Northumberland County Council motion: Regional and local public sector pay
· The Chancellor of the Exchequer announced in the 2012 Budget the Government’s desire to introduce ‘more market facing’ public sector pay. This could mean regional or local public sector pay.
· This recommendation has come in advance of the Pay Review Bodies reporting on the issue in July and September 2012.
· There has been no independent assessment of the impact and consequences this policy could have for public services or the economies of low pay regions.
· The Government’s case is based on the claim that public sector pay is ‘crowding out’ the private sector. This is not supported by evidence, particularly at a time of high unemployment. There are currently 10 JSA claimants for every job vacancy across Northumberland.
· This approach also ignores the real reasons for the differences between public and private sector pay. For instance, there are more high skilled workers in the public sector (such as teachers and nurses), and a smaller pay gap between top and bottom earners and a smaller gender pay gap.
· Public sector employers already have some flexibility to adjust pay in response to local conditions, and higher rates are paid in London and the South East
· All other English regions and devolved nations stand to be affected by this, with the possibility of years of pay falling behind the cost of living.
· Workers in Northumberland are paid £77 less per week than the British average.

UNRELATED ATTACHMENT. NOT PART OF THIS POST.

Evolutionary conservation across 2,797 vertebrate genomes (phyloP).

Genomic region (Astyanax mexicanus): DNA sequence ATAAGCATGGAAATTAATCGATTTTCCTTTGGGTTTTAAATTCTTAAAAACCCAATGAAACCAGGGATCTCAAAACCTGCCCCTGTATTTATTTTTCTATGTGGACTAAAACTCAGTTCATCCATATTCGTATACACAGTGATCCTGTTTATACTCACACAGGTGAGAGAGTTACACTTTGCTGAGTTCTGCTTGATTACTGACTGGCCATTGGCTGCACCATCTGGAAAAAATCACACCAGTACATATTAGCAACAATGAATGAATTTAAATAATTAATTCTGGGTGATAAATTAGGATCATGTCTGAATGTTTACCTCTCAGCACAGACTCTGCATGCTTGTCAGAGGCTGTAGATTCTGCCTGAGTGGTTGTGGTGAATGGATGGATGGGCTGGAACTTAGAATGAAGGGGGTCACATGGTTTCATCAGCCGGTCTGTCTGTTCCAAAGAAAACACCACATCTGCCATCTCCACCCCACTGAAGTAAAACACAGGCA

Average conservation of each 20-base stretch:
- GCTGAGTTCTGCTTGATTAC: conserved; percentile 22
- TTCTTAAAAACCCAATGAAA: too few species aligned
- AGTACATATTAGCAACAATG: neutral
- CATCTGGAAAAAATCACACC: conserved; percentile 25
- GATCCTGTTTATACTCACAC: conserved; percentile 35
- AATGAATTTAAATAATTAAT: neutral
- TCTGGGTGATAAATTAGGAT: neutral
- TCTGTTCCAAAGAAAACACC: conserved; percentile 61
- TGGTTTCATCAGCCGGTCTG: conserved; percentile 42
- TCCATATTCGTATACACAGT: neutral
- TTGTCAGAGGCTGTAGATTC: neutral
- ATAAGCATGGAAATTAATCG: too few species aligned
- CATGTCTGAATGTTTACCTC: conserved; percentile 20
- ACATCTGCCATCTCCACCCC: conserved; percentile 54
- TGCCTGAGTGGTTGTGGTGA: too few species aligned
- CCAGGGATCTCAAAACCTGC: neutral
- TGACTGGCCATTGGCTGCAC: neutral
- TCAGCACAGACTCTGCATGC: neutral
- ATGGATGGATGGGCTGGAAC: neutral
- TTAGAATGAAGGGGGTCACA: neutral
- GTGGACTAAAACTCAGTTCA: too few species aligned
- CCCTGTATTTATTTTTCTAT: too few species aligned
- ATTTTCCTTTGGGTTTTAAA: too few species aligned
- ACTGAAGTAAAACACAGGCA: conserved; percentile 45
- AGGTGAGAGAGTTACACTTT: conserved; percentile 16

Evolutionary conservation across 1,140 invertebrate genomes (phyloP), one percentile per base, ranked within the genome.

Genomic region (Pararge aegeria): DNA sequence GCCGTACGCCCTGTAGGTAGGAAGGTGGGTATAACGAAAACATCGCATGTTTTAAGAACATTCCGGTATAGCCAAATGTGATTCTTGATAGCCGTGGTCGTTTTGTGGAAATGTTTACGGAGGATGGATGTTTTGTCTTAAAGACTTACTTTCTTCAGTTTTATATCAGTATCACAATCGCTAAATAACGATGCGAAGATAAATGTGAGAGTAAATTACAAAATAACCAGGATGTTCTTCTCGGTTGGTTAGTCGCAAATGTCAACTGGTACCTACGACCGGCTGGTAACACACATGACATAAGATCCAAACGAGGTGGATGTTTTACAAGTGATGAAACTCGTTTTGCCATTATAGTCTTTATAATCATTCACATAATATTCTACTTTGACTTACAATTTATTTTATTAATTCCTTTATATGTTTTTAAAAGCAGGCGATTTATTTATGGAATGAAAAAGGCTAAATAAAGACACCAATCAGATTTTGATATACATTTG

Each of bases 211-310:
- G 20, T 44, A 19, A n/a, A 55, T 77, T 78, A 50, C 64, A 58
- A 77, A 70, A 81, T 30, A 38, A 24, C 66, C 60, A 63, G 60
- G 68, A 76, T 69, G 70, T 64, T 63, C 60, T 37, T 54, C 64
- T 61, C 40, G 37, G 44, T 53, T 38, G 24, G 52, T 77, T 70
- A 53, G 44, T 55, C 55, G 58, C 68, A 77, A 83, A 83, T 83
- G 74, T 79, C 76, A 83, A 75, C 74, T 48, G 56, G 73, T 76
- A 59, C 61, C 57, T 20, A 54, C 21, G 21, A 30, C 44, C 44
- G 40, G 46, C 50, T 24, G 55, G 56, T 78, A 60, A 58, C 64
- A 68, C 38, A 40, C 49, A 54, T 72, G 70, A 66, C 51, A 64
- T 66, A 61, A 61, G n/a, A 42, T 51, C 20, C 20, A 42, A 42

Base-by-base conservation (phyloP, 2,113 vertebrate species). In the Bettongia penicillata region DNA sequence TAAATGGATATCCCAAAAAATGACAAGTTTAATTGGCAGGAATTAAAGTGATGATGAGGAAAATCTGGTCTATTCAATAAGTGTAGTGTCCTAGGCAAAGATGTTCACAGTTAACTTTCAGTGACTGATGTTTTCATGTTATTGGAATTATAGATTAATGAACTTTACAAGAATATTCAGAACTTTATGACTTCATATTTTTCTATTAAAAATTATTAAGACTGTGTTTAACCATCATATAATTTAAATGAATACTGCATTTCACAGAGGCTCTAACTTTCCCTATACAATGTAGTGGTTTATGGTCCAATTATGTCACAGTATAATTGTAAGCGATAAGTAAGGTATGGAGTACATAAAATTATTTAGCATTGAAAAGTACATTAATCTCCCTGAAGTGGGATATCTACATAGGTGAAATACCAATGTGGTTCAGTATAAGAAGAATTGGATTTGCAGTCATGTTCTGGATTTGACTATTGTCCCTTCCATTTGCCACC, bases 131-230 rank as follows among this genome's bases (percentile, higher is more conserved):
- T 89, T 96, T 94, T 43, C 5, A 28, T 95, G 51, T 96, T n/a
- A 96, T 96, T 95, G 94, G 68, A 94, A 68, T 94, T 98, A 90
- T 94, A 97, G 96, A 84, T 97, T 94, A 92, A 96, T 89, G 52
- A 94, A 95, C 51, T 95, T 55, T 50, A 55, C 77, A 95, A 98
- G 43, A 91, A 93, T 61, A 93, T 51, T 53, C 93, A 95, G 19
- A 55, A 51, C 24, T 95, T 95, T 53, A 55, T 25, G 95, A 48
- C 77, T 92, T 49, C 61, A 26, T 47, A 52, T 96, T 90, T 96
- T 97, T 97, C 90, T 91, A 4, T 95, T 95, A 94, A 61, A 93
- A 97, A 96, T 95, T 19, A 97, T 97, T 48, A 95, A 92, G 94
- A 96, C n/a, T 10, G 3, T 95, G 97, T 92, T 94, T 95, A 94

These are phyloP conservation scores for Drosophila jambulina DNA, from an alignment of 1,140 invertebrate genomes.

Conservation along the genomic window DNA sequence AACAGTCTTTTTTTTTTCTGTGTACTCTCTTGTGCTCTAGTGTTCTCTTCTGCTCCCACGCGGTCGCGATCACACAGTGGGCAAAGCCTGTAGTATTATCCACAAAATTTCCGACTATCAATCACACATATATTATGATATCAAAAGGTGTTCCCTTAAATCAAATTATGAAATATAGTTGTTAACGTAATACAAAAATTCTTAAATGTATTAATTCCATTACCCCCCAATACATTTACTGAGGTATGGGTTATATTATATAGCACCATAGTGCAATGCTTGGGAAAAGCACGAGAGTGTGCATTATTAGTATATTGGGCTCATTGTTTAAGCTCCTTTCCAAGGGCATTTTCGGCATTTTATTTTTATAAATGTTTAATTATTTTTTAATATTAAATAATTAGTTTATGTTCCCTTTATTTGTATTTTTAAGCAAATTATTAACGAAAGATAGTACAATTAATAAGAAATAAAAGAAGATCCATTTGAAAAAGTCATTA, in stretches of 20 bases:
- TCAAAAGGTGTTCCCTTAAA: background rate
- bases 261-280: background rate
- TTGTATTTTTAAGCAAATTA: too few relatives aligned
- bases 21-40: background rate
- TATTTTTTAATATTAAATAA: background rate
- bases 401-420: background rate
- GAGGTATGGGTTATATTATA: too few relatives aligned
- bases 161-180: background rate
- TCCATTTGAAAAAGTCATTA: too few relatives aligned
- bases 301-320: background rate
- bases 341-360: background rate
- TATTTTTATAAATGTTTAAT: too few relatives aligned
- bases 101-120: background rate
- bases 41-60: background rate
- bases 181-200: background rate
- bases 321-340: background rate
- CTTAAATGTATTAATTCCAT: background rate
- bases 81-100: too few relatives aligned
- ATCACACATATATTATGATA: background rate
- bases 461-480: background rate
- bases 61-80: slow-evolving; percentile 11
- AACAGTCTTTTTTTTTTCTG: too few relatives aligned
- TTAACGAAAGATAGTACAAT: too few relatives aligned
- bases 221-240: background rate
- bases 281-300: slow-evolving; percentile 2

· 65% of public sector workers are female.
Council further believes:
· Regional or local public sector pay would have a harmful effect across the North East.
· It will make it harder for schools and other public services to recruit and retain good quality professionals who could earn more for doing the same job elsewhere.
· There are 36,900 public sector workers in Northumberland and reducing their real terms pay each and every year will dramatically reduce spending power and have a negative impact on the private sector.
· This policy will not improve the pay of private sector workers but instead could encourage further depression of wages in all sectors.
· We do not want to be forever defined as a ‘low pay’ region.
· This policy is therefore counter to our county’s vision and ambitions for the future.
· To write to the Chancellor of the Exchequer and Chief Secretary to the Treasury stating this council’s opposition to plans for regional and localised public sector pay.
· To write to all local MPs within the next month outlining concerns about the impact that this policy would have on services and the local economy.
· To sign up to the Pay Fair campaign and raise awareness of the implications and risks of this policy locally, regionally and nationally.